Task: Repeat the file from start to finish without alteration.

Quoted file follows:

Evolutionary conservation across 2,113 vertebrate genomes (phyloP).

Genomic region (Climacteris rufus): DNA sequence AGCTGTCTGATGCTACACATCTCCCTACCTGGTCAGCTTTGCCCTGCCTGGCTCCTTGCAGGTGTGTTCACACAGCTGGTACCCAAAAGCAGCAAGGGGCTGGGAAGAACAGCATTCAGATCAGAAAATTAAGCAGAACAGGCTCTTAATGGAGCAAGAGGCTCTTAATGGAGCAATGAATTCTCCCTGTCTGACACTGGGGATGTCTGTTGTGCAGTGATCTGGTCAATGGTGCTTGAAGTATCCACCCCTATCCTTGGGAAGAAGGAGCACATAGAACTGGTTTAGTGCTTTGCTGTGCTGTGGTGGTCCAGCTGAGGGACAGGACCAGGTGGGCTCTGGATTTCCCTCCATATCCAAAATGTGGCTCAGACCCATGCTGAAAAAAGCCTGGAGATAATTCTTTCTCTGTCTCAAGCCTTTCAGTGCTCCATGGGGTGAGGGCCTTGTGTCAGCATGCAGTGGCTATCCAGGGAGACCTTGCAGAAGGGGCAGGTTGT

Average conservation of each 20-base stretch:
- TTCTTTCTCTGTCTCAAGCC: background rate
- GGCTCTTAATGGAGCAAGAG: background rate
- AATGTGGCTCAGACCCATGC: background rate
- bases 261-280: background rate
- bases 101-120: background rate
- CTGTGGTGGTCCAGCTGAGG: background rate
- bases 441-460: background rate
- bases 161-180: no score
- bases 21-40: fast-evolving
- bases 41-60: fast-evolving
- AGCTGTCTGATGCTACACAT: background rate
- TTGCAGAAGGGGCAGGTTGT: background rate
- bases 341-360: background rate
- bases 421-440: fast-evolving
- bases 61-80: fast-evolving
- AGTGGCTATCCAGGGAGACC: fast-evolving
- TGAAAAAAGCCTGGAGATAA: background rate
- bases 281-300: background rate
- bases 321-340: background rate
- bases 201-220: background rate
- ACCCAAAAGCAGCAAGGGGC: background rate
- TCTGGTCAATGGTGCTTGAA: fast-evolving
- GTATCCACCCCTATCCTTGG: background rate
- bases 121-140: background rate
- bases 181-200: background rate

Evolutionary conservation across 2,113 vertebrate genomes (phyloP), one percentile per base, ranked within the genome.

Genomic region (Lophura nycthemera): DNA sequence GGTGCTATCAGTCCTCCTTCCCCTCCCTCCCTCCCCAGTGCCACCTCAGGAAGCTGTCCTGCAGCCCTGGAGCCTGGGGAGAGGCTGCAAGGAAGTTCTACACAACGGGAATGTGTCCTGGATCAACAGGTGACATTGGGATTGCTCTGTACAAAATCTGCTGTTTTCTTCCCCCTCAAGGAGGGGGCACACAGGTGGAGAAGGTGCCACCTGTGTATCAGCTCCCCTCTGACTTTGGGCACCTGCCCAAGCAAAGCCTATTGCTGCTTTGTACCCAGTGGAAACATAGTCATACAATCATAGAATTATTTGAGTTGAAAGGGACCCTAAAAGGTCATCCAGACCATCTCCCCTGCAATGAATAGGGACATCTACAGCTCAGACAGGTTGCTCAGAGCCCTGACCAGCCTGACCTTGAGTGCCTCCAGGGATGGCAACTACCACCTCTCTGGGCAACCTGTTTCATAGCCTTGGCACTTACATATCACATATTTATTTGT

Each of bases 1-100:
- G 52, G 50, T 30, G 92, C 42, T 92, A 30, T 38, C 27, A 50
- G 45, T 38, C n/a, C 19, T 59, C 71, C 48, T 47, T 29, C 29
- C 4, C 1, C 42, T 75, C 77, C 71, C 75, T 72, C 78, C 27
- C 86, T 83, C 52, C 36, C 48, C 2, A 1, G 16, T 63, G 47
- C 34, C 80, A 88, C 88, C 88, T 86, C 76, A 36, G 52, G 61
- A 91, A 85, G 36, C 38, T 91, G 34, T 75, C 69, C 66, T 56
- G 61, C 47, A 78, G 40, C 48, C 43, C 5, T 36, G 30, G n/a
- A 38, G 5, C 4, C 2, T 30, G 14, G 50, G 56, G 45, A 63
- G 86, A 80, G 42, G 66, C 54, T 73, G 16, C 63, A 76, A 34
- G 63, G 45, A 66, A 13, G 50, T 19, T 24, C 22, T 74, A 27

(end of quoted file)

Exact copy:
Evolutionary conservation across 2,113 vertebrate genomes (phyloP).

Genomic region (Climacteris rufus): DNA sequence AGCTGTCTGATGCTACACATCTCCCTACCTGGTCAGCTTTGCCCTGCCTGGCTCCTTGCAGGTGTGTTCACACAGCTGGTACCCAAAAGCAGCAAGGGGCTGGGAAGAACAGCATTCAGATCAGAAAATTAAGCAGAACAGGCTCTTAATGGAGCAAGAGGCTCTTAATGGAGCAATGAATTCTCCCTGTCTGACACTGGGGATGTCTGTTGTGCAGTGATCTGGTCAATGGTGCTTGAAGTATCCACCCCTATCCTTGGGAAGAAGGAGCACATAGAACTGGTTTAGTGCTTTGCTGTGCTGTGGTGGTCCAGCTGAGGGACAGGACCAGGTGGGCTCTGGATTTCCCTCCATATCCAAAATGTGGCTCAGACCCATGCTGAAAAAAGCCTGGAGATAATTCTTTCTCTGTCTCAAGCCTTTCAGTGCTCCATGGGGTGAGGGCCTTGTGTCAGCATGCAGTGGCTATCCAGGGAGACCTTGCAGAAGGGGCAGGTTGT

Average conservation of each 20-base stretch:
- TTCTTTCTCTGTCTCAAGCC: background rate
- GGCTCTTAATGGAGCAAGAG: background rate
- AATGTGGCTCAGACCCATGC: background rate
- bases 261-280: background rate
- bases 101-120: background rate
- CTGTGGTGGTCCAGCTGAGG: background rate
- bases 441-460: background rate
- bases 161-180: no score
- bases 21-40: fast-evolving
- bases 41-60: fast-evolving
- AGCTGTCTGATGCTACACAT: background rate
- TTGCAGAAGGGGCAGGTTGT: background rate
- bases 341-360: background rate
- bases 421-440: fast-evolving
- bases 61-80: fast-evolving
- AGTGGCTATCCAGGGAGACC: fast-evolving
- TGAAAAAAGCCTGGAGATAA: background rate
- bases 281-300: background rate
- bases 321-340: background rate
- bases 201-220: background rate
- ACCCAAAAGCAGCAAGGGGC: background rate
- TCTGGTCAATGGTGCTTGAA: fast-evolving
- GTATCCACCCCTATCCTTGG: background rate
- bases 121-140: background rate
- bases 181-200: background rate

Evolutionary conservation across 2,113 vertebrate genomes (phyloP), one percentile per base, ranked within the genome.

Genomic region (Lophura nycthemera): DNA sequence GGTGCTATCAGTCCTCCTTCCCCTCCCTCCCTCCCCAGTGCCACCTCAGGAAGCTGTCCTGCAGCCCTGGAGCCTGGGGAGAGGCTGCAAGGAAGTTCTACACAACGGGAATGTGTCCTGGATCAACAGGTGACATTGGGATTGCTCTGTACAAAATCTGCTGTTTTCTTCCCCCTCAAGGAGGGGGCACACAGGTGGAGAAGGTGCCACCTGTGTATCAGCTCCCCTCTGACTTTGGGCACCTGCCCAAGCAAAGCCTATTGCTGCTTTGTACCCAGTGGAAACATAGTCATACAATCATAGAATTATTTGAGTTGAAAGGGACCCTAAAAGGTCATCCAGACCATCTCCCCTGCAATGAATAGGGACATCTACAGCTCAGACAGGTTGCTCAGAGCCCTGACCAGCCTGACCTTGAGTGCCTCCAGGGATGGCAACTACCACCTCTCTGGGCAACCTGTTTCATAGCCTTGGCACTTACATATCACATATTTATTTGT

Each of bases 1-100:
- G 52, G 50, T 30, G 92, C 42, T 92, A 30, T 38, C 27, A 50
- G 45, T 38, C n/a, C 19, T 59, C 71, C 48, T 47, T 29, C 29
- C 4, C 1, C 42, T 75, C 77, C 71, C 75, T 72, C 78, C 27
- C 86, T 83, C 52, C 36, C 48, C 2, A 1, G 16, T 63, G 47
- C 34, C 80, A 88, C 88, C 88, T 86, C 76, A 36, G 52, G 61
- A 91, A 85, G 36, C 38, T 91, G 34, T 75, C 69, C 66, T 56
- G 61, C 47, A 78, G 40, C 48, C 43, C 5, T 36, G 30, G n/a
- A 38, G 5, C 4, C 2, T 30, G 14, G 50, G 56, G 45, A 63
- G 86, A 80, G 42, G 66, C 54, T 73, G 16, C 63, A 76, A 34
- G 63, G 45, A 66, A 13, G 50, T 19, T 24, C 22, T 74, A 27